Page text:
Mini Review - International Research Journal of Biotechnology ( 2022) Volume 13, Issue 6
Received: 03-Dec-2022 Editor assigned: 05-Dec-2022 Reviewed: 19-Dec-2022 Revised: 22-Dec-2022 Published: 29-Dec-2022, DOI: 10.14303/2141-5153.2022.27
A series of actions that result in the entry of the virus into the cell are triggered when the viral particle interacts with its cellular receptor on the surface of the host cell. The type of cellular receptor expressed on the cell surface plays a specific role in the contact and subsequent attachment of the virus with the host cell. In this approach, viruses selectively infect particular cell types, species, or groups of organisms. In other circumstances, various co-receptors or even chemicals created as a result of signal transduction are necessary, although a cellular receptor can alone mediate viral entry into the host cell. Here, we examine the cellular receptors of a few viruses with significant medical relevance and their roles in viral infection (Alkhatib 2009).
Virus cellular receptors, Infection, Pathogenesis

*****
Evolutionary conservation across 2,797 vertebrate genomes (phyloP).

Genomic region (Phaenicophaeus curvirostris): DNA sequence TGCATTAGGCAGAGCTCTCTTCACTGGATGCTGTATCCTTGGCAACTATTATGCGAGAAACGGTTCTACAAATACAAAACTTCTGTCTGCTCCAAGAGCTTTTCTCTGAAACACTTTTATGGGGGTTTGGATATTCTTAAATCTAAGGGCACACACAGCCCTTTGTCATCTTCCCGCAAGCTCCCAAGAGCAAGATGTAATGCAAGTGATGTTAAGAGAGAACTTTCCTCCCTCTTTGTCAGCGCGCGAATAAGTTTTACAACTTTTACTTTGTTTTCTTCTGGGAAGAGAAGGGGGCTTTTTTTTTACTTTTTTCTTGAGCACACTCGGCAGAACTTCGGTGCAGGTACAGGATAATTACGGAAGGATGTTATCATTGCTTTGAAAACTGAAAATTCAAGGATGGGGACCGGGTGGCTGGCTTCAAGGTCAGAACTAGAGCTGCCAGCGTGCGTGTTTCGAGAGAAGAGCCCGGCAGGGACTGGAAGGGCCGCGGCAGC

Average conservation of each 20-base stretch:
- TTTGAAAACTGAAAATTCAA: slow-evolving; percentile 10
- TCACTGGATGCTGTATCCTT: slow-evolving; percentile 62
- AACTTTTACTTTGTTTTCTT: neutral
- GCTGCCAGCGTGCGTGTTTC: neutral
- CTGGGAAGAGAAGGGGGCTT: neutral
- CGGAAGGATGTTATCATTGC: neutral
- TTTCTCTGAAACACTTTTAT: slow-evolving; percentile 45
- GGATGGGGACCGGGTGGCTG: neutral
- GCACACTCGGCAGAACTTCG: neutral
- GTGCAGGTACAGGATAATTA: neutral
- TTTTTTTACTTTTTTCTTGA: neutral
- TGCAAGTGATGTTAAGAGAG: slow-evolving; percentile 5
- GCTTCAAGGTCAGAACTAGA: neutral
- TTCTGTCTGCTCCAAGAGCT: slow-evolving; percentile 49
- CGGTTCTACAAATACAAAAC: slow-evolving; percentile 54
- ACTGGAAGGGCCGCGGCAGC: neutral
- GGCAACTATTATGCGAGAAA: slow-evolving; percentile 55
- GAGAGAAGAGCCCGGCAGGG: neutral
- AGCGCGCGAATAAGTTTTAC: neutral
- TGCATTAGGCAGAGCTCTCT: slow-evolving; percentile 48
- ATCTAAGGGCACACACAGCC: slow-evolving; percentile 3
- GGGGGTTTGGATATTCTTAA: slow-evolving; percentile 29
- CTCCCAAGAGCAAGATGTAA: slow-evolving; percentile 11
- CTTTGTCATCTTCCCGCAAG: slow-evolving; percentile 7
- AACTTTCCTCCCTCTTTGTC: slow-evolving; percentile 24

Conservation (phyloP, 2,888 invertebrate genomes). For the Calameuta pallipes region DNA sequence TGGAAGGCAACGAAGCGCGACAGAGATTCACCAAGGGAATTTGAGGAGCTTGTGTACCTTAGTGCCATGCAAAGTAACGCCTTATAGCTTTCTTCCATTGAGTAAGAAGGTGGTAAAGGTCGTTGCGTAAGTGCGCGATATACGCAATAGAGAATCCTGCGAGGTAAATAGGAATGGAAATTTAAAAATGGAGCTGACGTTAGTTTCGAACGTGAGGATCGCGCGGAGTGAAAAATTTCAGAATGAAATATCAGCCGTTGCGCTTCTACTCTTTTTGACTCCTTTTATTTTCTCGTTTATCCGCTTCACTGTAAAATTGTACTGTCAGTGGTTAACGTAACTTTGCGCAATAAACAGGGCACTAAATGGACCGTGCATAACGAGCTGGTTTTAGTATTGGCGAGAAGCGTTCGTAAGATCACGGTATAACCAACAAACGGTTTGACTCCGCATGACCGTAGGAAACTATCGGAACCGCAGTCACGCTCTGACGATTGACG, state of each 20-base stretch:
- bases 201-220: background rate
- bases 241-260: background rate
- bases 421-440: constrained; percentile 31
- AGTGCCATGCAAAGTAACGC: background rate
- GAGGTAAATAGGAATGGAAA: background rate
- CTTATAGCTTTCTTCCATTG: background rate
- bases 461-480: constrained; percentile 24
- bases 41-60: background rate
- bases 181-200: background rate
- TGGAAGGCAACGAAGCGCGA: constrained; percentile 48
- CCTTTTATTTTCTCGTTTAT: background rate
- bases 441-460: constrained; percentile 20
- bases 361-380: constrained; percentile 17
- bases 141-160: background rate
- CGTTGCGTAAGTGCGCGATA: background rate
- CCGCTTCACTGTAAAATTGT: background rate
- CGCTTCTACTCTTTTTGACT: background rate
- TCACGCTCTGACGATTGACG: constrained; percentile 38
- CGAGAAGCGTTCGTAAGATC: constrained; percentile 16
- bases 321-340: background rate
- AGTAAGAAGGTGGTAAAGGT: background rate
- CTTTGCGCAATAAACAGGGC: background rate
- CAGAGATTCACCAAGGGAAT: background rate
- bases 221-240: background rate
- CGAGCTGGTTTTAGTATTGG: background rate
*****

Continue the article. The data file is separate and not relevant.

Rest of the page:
A crucial first step in the infectious viral life cycle, recognition and interactions with cellular receptors serve a crucial regulatory function in host range, tissue tropism, and viral pathogenicity. In order to complete their infectious life cycle and eventually spread to other host cells, viruses are obligate intracellular pathogens that depend on the machinery of the host cell. Therefore, viruses carefully plan their attachment to one or more receptors in order to breach the plasma membrane and access the essential host cell machinery (Wilen et al., 2012). By engaging with the "lock"—the receptor—on the surface of the host cell, the viral attachment protein acts as the "key" to unlock the cells and triggers crucial later steps in the viral life cycle. In many situations, viruses use several receptors to carry out distinct roles throughout the virus life cycle in addition to serving as attachment moieties and entry factors, coordinators of viral trafficking, and activators of signalling processes. In order to open the cell, the virus must first locate the lock and then utilise a certain viral "key" or "keys." Sometimes, for a virus to enter a cell, multiple locks, such as a doorknob and a deadbolt lock, must be unlocked. Viral targeting to the appropriate tissues for infection and viral translocation through cellular barriers, both of which are necessary for the virus to deliver the genome into the host cell, are coordinated by the diverse actions of viral receptors (Mainou et al., 2015). An important field of study that has revealed the roles of virus-receptor interactions in tissue targeting, host cell invasion, and viral disease consequences is the identification of new viral receptors and identifying the mechanism of virus-receptor interactions. Furthermore, viruses are fantastic resources for research in cell biology to better comprehend cellular functions including endocytosis and interactions between ligands and receptors. Determining the precise molecular interactions between viruses and their receptors has also greatly aided the creation of novel vaccines and antiviral medicines (Xu et al., 2014).